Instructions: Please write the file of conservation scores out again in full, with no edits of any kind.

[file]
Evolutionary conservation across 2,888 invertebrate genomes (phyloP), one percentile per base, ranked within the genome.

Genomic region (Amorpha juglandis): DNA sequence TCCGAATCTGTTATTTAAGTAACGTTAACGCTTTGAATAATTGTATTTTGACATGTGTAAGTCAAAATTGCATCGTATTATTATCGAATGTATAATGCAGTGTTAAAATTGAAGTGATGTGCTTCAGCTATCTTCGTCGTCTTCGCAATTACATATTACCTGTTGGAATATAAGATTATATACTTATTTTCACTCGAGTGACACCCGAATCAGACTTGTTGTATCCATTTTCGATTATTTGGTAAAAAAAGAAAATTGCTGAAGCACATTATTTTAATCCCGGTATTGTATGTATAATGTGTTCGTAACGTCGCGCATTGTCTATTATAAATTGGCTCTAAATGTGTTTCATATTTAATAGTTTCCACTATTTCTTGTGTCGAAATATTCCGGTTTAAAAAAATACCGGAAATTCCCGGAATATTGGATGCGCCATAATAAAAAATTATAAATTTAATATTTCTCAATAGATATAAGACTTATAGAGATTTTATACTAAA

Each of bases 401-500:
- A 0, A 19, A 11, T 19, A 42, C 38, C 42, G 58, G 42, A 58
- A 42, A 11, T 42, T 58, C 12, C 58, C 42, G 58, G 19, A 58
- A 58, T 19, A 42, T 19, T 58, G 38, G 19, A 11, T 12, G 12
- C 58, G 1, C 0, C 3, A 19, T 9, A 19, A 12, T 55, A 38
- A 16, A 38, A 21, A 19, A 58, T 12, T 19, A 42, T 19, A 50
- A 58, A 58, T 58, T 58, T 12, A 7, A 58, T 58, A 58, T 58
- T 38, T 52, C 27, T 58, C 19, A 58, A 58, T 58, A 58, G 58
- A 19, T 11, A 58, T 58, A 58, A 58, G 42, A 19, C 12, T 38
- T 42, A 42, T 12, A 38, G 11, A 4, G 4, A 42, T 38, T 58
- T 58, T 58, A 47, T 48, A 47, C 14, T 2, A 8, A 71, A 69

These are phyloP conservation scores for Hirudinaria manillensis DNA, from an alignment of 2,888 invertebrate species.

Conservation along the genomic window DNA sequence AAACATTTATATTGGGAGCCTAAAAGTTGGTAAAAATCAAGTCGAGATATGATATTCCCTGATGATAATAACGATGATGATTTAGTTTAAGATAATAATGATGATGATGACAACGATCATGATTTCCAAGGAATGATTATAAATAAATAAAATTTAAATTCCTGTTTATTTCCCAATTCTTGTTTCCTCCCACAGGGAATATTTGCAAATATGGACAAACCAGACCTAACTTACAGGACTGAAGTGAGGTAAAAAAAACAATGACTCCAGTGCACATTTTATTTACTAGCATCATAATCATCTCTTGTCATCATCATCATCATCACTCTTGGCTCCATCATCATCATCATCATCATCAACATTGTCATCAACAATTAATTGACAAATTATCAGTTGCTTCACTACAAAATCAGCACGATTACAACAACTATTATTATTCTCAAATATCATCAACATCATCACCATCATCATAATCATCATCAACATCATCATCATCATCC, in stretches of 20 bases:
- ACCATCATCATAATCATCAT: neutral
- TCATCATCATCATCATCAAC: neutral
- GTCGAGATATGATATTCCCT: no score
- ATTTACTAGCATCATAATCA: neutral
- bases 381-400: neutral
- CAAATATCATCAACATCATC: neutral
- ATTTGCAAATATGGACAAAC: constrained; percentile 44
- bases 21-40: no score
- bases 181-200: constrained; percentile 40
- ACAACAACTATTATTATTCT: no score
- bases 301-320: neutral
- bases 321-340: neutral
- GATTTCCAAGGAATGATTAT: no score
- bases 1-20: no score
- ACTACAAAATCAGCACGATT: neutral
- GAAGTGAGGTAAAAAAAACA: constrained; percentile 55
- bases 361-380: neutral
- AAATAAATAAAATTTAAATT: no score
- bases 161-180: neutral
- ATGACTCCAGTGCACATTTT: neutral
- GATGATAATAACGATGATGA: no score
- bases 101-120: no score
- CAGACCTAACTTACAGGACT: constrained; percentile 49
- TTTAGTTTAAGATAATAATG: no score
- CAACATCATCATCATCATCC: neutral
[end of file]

Evolutionary conservation across 2,888 invertebrate genomes (phyloP), one percentile per base, ranked within the genome.

Genomic region (Amorpha juglandis): DNA sequence TCCGAATCTGTTATTTAAGTAACGTTAACGCTTTGAATAATTGTATTTTGACATGTGTAAGTCAAAATTGCATCGTATTATTATCGAATGTATAATGCAGTGTTAAAATTGAAGTGATGTGCTTCAGCTATCTTCGTCGTCTTCGCAATTACATATTACCTGTTGGAATATAAGATTATATACTTATTTTCACTCGAGTGACACCCGAATCAGACTTGTTGTATCCATTTTCGATTATTTGGTAAAAAAAGAAAATTGCTGAAGCACATTATTTTAATCCCGGTATTGTATGTATAATGTGTTCGTAACGTCGCGCATTGTCTATTATAAATTGGCTCTAAATGTGTTTCATATTTAATAGTTTCCACTATTTCTTGTGTCGAAATATTCCGGTTTAAAAAAATACCGGAAATTCCCGGAATATTGGATGCGCCATAATAAAAAATTATAAATTTAATATTTCTCAATAGATATAAGACTTATAGAGATTTTATACTAAA

Each of bases 401-500:
- A 0, A 19, A 11, T 19, A 42, C 38, C 42, G 58, G 42, A 58
- A 42, A 11, T 42, T 58, C 12, C 58, C 42, G 58, G 19, A 58
- A 58, T 19, A 42, T 19, T 58, G 38, G 19, A 11, T 12, G 12
- C 58, G 1, C 0, C 3, A 19, T 9, A 19, A 12, T 55, A 38
- A 16, A 38, A 21, A 19, A 58, T 12, T 19, A 42, T 19, A 50
- A 58, A 58, T 58, T 58, T 12, A 7, A 58, T 58, A 58, T 58
- T 38, T 52, C 27, T 58, C 19, A 58, A 58, T 58, A 58, G 58
- A 19, T 11, A 58, T 58, A 58, A 58, G 42, A 19, C 12, T 38
- T 42, A 42, T 12, A 38, G 11, A 4, G 4, A 42, T 38, T 58
- T 58, T 58, A 47, T 48, A 47, C 14, T 2, A 8, A 71, A 69

These are phyloP conservation scores for Hirudinaria manillensis DNA, from an alignment of 2,888 invertebrate species.

Conservation along the genomic window DNA sequence AAACATTTATATTGGGAGCCTAAAAGTTGGTAAAAATCAAGTCGAGATATGATATTCCCTGATGATAATAACGATGATGATTTAGTTTAAGATAATAATGATGATGATGACAACGATCATGATTTCCAAGGAATGATTATAAATAAATAAAATTTAAATTCCTGTTTATTTCCCAATTCTTGTTTCCTCCCACAGGGAATATTTGCAAATATGGACAAACCAGACCTAACTTACAGGACTGAAGTGAGGTAAAAAAAACAATGACTCCAGTGCACATTTTATTTACTAGCATCATAATCATCTCTTGTCATCATCATCATCATCACTCTTGGCTCCATCATCATCATCATCATCATCAACATTGTCATCAACAATTAATTGACAAATTATCAGTTGCTTCACTACAAAATCAGCACGATTACAACAACTATTATTATTCTCAAATATCATCAACATCATCACCATCATCATAATCATCATCAACATCATCATCATCATCC, in stretches of 20 bases:
- ACCATCATCATAATCATCAT: neutral
- TCATCATCATCATCATCAAC: neutral
- GTCGAGATATGATATTCCCT: no score
- ATTTACTAGCATCATAATCA: neutral
- bases 381-400: neutral
- CAAATATCATCAACATCATC: neutral
- ATTTGCAAATATGGACAAAC: constrained; percentile 44
- bases 21-40: no score
- bases 181-200: constrained; percentile 40
- ACAACAACTATTATTATTCT: no score
- bases 301-320: neutral
- bases 321-340: neutral
- GATTTCCAAGGAATGATTAT: no score
- bases 1-20: no score
- ACTACAAAATCAGCACGATT: neutral
- GAAGTGAGGTAAAAAAAACA: constrained; percentile 55
- bases 361-380: neutral
- AAATAAATAAAATTTAAATT: no score
- bases 161-180: neutral
- ATGACTCCAGTGCACATTTT: neutral
- GATGATAATAACGATGATGA: no score
- bases 101-120: no score
- CAGACCTAACTTACAGGACT: constrained; percentile 49
- TTTAGTTTAAGATAATAATG: no score
- CAACATCATCATCATCATCC: neutral